168 § Poetry, Language, Thought


No. Science always encounters only what its kind of representation has admitted beforehand as an object possible for science.

It is said that scientific knowledge is compelling. Certainly. But what does its compulsion consist in? In our instance it consists in the compulsion to relinquish the wine-filled jug and to put in its place a hollow within which a liquid spreads. Science makes the jug-thing into a nonentity in not permitting things to be the standard for what is real.

Science's knowledge, which is compelling within its own sphere, the sphere of objects, already had annihilated things as things long before the atom bomb exploded. The bomb's explosion is only the grossest of all gross confirmations of the long-since-accomplished annihilation of the thing: the confirmation that the thing as a thing remains nil. The thingness of the thing remains concealed, forgotten. The nature of the thing never comes to light, that is, it never gets a hearing. This is the meaning of our talk about the annihilation of the thing. That annihilation is so weird because it carries before it a twofold delusion: first, the notion that science is superior to all other experience in reaching the real in its reality, and second, the illusion that, notwithstanding the scientific investigation of reality, things could still be things, which would presuppose that they had once been in full possession of their thinghood. But if things ever had already shown themselves qua things in their thingness, then the thing's thingness would have become manifest and would have laid claim to thought. In truth, however, the thing 'as thing remains proscribed, nil, and in that sense annihilated. This has happened and continues to happen so essentially that not only are things no longer admitted as things, but they have never yet at all been able to appear to thinking as things.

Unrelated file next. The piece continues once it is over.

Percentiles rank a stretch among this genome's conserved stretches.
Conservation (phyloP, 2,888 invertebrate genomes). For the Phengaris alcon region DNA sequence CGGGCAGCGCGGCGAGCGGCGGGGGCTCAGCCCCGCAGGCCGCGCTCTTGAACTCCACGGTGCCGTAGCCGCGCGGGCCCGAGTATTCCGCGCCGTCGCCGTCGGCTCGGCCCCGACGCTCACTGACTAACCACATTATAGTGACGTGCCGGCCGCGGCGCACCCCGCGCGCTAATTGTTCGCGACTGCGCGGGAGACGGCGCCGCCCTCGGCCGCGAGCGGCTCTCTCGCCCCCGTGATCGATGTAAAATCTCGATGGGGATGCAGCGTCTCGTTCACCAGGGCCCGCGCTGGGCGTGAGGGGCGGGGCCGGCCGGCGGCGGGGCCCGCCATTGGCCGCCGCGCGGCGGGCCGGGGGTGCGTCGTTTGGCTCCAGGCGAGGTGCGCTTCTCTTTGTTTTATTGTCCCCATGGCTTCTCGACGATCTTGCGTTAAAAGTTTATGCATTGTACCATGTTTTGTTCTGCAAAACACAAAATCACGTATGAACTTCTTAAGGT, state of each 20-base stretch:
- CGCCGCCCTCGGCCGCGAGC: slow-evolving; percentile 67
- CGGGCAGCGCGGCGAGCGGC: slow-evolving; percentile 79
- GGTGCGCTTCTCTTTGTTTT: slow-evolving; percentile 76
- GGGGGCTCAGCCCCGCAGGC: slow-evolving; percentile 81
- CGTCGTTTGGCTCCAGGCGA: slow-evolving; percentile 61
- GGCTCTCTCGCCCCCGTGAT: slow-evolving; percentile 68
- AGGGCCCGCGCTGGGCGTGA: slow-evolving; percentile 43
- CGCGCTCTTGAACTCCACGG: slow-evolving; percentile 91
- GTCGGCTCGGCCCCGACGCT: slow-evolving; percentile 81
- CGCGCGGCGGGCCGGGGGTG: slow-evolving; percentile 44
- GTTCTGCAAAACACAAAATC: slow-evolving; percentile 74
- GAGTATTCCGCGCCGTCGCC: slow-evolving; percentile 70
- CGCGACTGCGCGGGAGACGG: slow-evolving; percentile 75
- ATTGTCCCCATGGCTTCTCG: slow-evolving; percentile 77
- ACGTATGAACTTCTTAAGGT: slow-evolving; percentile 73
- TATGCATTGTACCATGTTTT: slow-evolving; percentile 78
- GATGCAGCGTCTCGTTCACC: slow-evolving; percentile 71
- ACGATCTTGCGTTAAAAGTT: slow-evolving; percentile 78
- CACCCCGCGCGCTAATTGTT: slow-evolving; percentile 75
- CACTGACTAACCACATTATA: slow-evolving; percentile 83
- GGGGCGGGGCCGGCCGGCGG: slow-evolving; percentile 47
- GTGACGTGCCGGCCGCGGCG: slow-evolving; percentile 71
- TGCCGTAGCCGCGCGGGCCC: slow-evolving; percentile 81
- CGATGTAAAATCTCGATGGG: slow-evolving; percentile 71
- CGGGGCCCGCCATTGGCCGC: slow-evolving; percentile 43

To what is the nonappearance of the thing as thing due? Is it simply that man has neglected to represent the thing as thing to himself? Man can neglect only what has already been assigned to him.